Study: Where do consumers search for products online?
Online product searches have more sources than you may think.
According to “Retail’s Emerging Toolbox: Sponsored Search, Affiliate Marketing and Influencers Report” from digital intelligence provider Jumpshot, Google is losing ground to Amazon as a product search channel.
Study results indicate Google referrals to e-commerce sites have fallen 17.6% since 2016. On average, the percentage of referral traffic from Google to 10 leading e-commerce domains has fallen from 48.6% in January 2016 to 40% in March 2019.
However, on the same domains, transaction volumes have increased by 20% average since 2017, suggesting Google traffic is not driving consumer product discovery as effectively it once was. Search terms that include brand names, such as “Apple TV,” tend to draw higher volumes from Google than from Amazon. However, non-branded terms, especially for CPG products such as “toothpaste” and “paper towels” tend to draw higher volumes on Amazon.
Analyzing sponsored search trends, the study finds that views from sponsored search listings on Amazon increased 54% year-over-year in Q1 2019. During the quarter, Amazon product views from sponsored search were nearly six times higher than they were in the same quarter in 2016. Purchases grew almost nine times higher in the same time period.
Walmart’s sponsored views have grown, but still drive less than 2% of all product views, which Jumpshot analysis attributes to Walmart not offering the same amount of inventory as Amazon.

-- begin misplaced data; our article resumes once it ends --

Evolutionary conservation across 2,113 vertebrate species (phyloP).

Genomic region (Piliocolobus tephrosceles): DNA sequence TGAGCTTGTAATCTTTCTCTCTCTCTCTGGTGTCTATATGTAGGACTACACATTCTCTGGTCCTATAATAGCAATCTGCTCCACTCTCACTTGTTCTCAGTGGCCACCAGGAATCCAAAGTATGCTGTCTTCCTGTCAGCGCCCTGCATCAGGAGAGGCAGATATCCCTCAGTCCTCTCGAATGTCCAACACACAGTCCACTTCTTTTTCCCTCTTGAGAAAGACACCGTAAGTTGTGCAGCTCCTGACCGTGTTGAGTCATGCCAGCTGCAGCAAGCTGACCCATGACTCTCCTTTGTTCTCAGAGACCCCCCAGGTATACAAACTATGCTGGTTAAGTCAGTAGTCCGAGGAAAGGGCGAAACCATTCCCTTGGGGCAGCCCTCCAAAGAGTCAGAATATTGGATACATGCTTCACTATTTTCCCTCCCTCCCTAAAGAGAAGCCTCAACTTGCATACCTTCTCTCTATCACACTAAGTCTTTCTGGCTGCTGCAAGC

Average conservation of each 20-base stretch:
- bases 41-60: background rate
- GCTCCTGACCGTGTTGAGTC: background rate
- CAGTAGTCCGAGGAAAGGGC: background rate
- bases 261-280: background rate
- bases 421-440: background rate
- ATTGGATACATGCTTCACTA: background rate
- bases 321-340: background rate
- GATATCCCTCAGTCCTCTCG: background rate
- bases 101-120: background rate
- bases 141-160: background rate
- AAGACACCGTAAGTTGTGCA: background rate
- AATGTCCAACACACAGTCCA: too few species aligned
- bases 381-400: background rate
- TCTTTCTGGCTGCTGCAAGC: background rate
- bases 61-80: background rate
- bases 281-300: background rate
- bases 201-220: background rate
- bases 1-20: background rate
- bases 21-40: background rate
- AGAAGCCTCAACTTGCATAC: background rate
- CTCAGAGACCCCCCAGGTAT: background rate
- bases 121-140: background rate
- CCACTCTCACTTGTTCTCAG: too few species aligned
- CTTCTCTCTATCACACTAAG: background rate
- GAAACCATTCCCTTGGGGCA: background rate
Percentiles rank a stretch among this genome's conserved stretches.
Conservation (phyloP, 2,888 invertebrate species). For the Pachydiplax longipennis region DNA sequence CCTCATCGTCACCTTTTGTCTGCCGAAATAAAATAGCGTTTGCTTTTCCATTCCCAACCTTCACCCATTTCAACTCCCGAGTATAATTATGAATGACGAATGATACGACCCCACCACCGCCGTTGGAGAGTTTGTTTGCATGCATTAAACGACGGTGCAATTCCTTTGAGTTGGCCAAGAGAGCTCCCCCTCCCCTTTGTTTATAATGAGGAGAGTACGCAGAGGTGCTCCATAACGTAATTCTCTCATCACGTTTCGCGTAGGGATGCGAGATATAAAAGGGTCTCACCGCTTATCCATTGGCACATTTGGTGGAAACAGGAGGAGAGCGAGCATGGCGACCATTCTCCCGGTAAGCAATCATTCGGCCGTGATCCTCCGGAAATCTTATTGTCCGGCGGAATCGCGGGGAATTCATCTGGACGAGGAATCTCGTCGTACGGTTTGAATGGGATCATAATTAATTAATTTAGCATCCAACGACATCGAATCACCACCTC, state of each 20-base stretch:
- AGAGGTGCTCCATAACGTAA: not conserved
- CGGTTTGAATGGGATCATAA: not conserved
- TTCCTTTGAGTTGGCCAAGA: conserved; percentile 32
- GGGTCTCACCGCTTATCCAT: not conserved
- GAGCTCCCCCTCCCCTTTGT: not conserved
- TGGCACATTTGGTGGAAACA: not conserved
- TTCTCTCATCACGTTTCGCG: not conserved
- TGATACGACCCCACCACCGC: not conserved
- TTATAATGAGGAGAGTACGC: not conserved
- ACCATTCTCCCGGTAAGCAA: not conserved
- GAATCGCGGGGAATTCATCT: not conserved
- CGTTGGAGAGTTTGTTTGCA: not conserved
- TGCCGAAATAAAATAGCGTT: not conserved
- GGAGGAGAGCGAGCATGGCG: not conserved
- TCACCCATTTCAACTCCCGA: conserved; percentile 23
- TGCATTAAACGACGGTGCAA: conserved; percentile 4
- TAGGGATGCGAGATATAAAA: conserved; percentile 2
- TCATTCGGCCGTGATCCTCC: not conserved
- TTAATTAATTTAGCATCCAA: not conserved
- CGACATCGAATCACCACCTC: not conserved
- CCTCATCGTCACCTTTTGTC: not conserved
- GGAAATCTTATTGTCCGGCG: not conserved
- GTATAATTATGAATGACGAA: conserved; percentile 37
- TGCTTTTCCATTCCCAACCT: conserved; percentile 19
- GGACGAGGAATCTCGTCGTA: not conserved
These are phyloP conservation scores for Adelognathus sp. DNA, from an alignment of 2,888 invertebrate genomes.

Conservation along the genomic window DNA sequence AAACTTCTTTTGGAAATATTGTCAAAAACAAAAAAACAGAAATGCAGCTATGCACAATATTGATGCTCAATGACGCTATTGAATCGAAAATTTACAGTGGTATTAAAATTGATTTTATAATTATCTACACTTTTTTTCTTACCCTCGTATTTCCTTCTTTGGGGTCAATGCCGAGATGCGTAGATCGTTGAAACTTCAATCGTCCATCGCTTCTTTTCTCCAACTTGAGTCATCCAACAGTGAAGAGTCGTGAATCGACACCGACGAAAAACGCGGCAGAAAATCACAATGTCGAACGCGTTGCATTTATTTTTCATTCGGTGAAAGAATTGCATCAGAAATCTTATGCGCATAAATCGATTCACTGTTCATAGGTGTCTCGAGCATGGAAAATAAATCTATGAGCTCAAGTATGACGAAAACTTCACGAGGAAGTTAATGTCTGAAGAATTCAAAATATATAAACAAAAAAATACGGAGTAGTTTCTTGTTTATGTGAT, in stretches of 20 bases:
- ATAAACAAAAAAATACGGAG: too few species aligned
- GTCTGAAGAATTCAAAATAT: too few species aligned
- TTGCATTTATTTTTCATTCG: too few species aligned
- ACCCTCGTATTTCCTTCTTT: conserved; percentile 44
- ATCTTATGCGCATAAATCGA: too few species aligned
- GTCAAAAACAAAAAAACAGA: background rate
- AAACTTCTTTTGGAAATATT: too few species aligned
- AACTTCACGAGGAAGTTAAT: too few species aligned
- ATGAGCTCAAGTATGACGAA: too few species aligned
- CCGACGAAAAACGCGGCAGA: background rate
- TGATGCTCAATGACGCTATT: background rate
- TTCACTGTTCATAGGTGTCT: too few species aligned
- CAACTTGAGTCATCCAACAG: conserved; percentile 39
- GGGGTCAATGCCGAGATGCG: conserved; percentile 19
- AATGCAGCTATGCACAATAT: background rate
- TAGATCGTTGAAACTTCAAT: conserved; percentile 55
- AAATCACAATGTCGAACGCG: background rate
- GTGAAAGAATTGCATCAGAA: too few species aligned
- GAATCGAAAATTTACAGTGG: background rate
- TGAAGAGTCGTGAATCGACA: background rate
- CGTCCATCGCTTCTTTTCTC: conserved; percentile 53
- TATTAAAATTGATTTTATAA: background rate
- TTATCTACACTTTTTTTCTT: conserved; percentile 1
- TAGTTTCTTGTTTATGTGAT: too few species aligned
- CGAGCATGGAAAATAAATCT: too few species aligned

Other notable findings in key areas of online search and marketing include:
• The leading 1,000 influencer channels on YouTube drove 84 million product views and 2.2 million purchases on Amazon.
• Visits to Amazon influencer stores doubled year-over-year in Q1 2019.
• Non-advertising traffic to Amazon from YouTube influencers channels result in a sale 2.7% of the time, higher than the estimated conversion rate for views from traditional ads on YouTube, which is close to 0.5%.
• The leading 10 influencer channels alone accounted for 21% of Amazon purchases driven by YouTube influencers.
• Year-over-year, 16% more Amazon shoppers visited multiple affiliate or coupon sites during Q1 2019.
• 40% more Walmart shoppers visited multiple affiliate sites during Q1 2019.
Jumpshot studied anonymized U.S. consumer actions on e-commerce sites and marketplaces along with search engines, affiliate retail sites and YouTube; analyzing visits and transactions for different brand categories across these sites. The data ranges from January 2016 through March 2019.